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BRANCH MANAGER PRAISES PUBLIX PATRON-TREATMENT
From his impartial vantage point as a distribution executive, selling film to all houses, Oscar A. Morgan, Paramount Branch Manager at Kansas City, Mo., and a member of the local Publix Theatre Operating Board, finds the favorable reaction of Publix patron-treatment “startling,” and Publix’ concentrated, exhaustive methods of getting every dollar into the box
PUBLIX OPINION, WEEK OF FEBRUARY 2lst, 1930
The three smaller photos in the layout below were used in a “Love Parade” overture presented at the Publix Brockton Theatre, Brockton, Mass., one week prior to the opening. Manager Joseph Cahill instructed the lad, seen in the center still, to march across the stage, an' nouncing the overture. The other two photos, used in the prologue, were comprised of color effects and moving clouds. The window display was the result of a tie-up with local ‘music stores by Manager Berton Perkins of the Strand, Newport, R. I.
office on every picture a “revelation.”
“An exchange man over a pe
riod of years,’’ says Mr. Morgan,
“naturally comes in contact with a great many exhibitors, and also
has the opportunity of seeing the}
operation of. all types of theatres. For instance, it might be presumed that an exchange man personally knowing the manager of, we will say, a Fox Theatre or a Warner Theatre, has a different kind of entree than a Publix Theatre man, possibly \ because the opposition house would feel occasionally that the Publix man had a motive in comine to his theatre often, whereas a Paramount exchange man could simply be passing the time of the day. Therefore, it has been a great deal of pleasure, and, of course, instruction and knowledge to have the privilege of sitting on the Publix Theatre Operating Board in Kansas City, which I have done now for about a year. This privilege has caused me to frequent Publix Theatres more often than I did in the past, and it is my firm belief that we see things in the operation of tthe theatres that the men employed there take as a matter of course or instruction from their Home Office.
Always Courteous Service “Not being an employee of Pub
Oscar A. Morgan
A “LIVE” LOBBY!
Following Mr. Katz’ request for “live lobbies,” W. J. Murphy, District Advertising Manager of Utah-Idaho, sent in this photograph of a gypsy fortune-telling booth used in the lobby of the Paramount Theatre, Salt Lake City, during the run of General Crack.
_ This fortune teller had quite a locat reputation and her presence in the lobby brought in a lot of extra money to the box-office. The stunt created quite a bit of comment, especially among the women, and there were times when the entire lobby was crowded with those waiting to have their fortunes told.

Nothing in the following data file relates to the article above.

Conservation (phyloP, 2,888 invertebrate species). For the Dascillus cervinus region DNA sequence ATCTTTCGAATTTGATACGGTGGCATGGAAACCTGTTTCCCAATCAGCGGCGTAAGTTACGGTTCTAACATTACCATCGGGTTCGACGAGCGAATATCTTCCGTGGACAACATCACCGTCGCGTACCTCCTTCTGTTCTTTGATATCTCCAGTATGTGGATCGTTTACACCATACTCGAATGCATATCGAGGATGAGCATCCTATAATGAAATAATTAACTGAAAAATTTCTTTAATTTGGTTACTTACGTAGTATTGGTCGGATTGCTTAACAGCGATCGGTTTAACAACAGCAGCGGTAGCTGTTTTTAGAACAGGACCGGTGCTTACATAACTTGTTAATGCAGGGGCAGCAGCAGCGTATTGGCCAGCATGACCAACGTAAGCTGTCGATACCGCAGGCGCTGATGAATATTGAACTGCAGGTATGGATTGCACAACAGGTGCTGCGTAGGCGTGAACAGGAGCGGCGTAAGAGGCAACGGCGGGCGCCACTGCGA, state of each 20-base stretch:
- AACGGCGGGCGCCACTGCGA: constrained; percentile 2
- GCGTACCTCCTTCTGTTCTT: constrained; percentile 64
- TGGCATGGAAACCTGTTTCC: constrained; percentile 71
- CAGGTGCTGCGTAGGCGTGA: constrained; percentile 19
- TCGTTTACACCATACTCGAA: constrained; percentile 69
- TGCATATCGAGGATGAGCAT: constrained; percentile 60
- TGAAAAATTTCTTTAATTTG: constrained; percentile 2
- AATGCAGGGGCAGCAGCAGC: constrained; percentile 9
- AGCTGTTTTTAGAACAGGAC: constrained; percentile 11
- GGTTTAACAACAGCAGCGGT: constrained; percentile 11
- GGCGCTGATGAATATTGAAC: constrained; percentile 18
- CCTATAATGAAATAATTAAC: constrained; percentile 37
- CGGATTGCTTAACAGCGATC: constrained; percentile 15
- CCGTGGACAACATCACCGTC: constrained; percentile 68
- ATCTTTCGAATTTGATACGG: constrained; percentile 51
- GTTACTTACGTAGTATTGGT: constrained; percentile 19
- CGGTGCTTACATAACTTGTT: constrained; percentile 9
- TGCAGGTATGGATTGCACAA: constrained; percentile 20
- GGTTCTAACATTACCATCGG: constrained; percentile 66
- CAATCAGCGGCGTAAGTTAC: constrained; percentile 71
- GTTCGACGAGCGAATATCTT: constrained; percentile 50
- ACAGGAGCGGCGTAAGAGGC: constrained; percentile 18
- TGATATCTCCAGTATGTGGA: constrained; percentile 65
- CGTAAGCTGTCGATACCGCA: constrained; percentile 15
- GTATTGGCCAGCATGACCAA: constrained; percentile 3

The Purchasing Depart+ ment again emphasizes the @ importance of immediately $ signing and returning the 3 “OC”? copy of the Purchase ; Orders, when the material Pf called for in the order has ¢ been received. ?
The cooperation of all 4 managers in this respect is $ earnestly requested, so that ; the Purchasing Department 2 may promptly pay the in$ voices and benefit by the ; cash discount. ;
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lix, or definitely associated with the theatres, [ am treated with respect, of course, but I do not think with any more respect than the general public. Never have I entered the Newman or Royal Theatres without spending about ten minutes on the lobby floor watching the operation.
“It is the most refreshing thing to see the way patrons of Publix Theatres are handled, when business is slack and when there is a rush of business.
“There is never any difference in the treatment, and it occured to me perhaps the ushers, themselves, from whom spring the future theatre managers, may some times not appreciate the responsibility that is placed on them, and the foundation they are laying for their own future. Perhaps such an usher might feel that his work
was monotonous—day after day the same ultra courteous treatment to the customer, but the effect it has on the public is really startling.
“There is not a week that goes by that I fail to enter opposition theatres, so when I say that it is startling I mean just that, because it is really startling to attend one opposition theatre, then possibly the next evening walk into a Publix house, and I think perhaps that some times it might do the ushers some good if they could get to see the same reaction that we do.
“It is apparent to me that the Publix foundation of operation is very sound, and that most certainly the public is aware of it, and every usher, even if he is just starting with Publix, will, I am sure, appreciate that the routine which this remarkable theatre organization has laid out for him is just as beneficial to his advancement as it is to the good name of Publix and Paramount.
Meetings a Revelation
“From that point, to enter into the weekly theatre meetings, and to grasp the very able manner in which all problems are confronted is indeed a revelation. If every one working for Paramount and Publix could sit in on one of those meetings they would get a remarkably broad view of the care and brains and sweat that is put behind the exploitation of every picture.
“The thing that strikes me most forcibly in these meetings is that the Publix boys always look for the good in a picture, believing
Pu BLIX THEATRES
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February 8, 1930
One Big Push!
A shoulder to the wheel, to roll Your Division, Your District, Your Thgatre, over the quota line ‘for profits—that is what the forth